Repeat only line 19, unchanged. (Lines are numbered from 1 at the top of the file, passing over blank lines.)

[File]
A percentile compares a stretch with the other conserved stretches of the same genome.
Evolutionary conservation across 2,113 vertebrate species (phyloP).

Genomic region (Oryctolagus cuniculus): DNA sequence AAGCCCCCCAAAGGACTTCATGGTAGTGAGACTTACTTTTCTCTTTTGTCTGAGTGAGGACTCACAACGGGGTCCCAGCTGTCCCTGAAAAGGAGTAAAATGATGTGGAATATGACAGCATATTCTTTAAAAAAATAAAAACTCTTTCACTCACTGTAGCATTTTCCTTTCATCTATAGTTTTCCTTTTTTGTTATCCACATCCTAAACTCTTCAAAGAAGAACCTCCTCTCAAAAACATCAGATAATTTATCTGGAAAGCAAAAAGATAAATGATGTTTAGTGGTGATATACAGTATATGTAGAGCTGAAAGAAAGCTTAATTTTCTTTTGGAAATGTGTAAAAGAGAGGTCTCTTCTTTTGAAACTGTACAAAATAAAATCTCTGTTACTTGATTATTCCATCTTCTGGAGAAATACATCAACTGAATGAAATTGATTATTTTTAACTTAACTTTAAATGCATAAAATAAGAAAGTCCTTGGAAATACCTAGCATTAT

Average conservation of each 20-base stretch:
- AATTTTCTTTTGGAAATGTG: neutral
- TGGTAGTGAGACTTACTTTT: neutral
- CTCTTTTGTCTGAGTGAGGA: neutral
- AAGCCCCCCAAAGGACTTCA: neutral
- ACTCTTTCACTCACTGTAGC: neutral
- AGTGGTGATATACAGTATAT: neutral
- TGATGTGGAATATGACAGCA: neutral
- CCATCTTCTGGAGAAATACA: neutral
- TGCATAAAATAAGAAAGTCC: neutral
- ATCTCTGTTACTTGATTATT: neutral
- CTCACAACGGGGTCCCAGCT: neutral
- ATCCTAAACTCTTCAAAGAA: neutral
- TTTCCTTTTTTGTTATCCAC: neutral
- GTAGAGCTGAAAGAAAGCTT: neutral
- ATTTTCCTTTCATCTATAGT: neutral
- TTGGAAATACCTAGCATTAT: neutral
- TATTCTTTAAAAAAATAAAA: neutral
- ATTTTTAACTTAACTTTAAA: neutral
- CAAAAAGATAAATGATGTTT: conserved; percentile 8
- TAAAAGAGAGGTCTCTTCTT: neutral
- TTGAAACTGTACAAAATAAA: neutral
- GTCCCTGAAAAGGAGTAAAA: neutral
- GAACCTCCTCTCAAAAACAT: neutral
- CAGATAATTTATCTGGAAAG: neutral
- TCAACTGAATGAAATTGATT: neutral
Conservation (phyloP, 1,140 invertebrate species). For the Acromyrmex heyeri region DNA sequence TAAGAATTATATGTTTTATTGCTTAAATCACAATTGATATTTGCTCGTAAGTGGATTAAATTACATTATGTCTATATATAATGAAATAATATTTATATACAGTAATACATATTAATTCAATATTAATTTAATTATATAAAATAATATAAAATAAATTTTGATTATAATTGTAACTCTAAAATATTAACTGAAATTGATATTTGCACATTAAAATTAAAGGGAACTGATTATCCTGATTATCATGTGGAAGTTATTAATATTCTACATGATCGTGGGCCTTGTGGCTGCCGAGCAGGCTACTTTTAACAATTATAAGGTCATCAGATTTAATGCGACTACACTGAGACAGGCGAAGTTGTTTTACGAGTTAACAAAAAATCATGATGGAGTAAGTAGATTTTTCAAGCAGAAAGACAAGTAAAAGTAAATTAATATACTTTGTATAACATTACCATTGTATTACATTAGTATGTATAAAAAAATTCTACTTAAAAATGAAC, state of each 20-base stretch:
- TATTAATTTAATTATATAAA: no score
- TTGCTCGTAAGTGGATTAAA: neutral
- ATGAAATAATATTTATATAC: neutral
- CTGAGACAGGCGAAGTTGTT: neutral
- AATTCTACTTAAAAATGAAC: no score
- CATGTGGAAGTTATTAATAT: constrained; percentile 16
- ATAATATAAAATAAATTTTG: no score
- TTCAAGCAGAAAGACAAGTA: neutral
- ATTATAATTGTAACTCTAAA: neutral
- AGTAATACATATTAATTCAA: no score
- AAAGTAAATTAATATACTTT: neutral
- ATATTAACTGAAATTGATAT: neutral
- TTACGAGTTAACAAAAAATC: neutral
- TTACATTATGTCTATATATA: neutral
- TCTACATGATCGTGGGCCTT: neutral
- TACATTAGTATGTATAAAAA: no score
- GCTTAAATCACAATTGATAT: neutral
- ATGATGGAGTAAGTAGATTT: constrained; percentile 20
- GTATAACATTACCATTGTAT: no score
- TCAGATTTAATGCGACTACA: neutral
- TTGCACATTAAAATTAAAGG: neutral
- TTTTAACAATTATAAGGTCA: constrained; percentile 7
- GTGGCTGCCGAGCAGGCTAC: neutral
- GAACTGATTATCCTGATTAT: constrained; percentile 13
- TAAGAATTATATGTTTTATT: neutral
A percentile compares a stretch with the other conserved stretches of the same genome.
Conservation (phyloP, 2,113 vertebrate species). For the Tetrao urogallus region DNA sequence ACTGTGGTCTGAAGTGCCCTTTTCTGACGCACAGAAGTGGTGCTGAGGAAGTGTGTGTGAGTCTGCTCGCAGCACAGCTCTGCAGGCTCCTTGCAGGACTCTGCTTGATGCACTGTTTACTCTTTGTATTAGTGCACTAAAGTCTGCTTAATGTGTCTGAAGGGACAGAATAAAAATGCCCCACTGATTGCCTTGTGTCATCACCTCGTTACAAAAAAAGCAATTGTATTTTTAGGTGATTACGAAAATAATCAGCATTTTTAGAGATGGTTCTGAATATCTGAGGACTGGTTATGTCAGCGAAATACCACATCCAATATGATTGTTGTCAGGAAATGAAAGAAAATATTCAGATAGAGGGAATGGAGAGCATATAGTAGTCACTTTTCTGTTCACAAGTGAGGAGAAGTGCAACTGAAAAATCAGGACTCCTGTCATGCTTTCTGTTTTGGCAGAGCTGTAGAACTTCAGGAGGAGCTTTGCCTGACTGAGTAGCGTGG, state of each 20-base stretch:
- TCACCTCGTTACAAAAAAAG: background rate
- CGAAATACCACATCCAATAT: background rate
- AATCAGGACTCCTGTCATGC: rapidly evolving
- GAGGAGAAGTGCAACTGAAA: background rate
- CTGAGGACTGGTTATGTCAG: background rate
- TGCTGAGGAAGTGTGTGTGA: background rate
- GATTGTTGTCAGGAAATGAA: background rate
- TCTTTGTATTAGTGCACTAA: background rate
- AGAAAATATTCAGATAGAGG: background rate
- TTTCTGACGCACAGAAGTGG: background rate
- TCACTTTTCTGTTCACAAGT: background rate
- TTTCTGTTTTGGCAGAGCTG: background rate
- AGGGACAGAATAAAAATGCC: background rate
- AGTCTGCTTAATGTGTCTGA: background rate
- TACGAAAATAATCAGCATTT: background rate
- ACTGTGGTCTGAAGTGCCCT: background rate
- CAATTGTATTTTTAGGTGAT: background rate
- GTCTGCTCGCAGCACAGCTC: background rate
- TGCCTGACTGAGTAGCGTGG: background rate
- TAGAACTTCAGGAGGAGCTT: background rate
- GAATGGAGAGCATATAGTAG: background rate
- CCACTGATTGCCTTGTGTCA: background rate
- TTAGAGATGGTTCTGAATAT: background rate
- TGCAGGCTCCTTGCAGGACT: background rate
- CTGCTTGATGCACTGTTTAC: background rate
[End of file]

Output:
- ATTTTCCTTTCATCTATAGT: neutral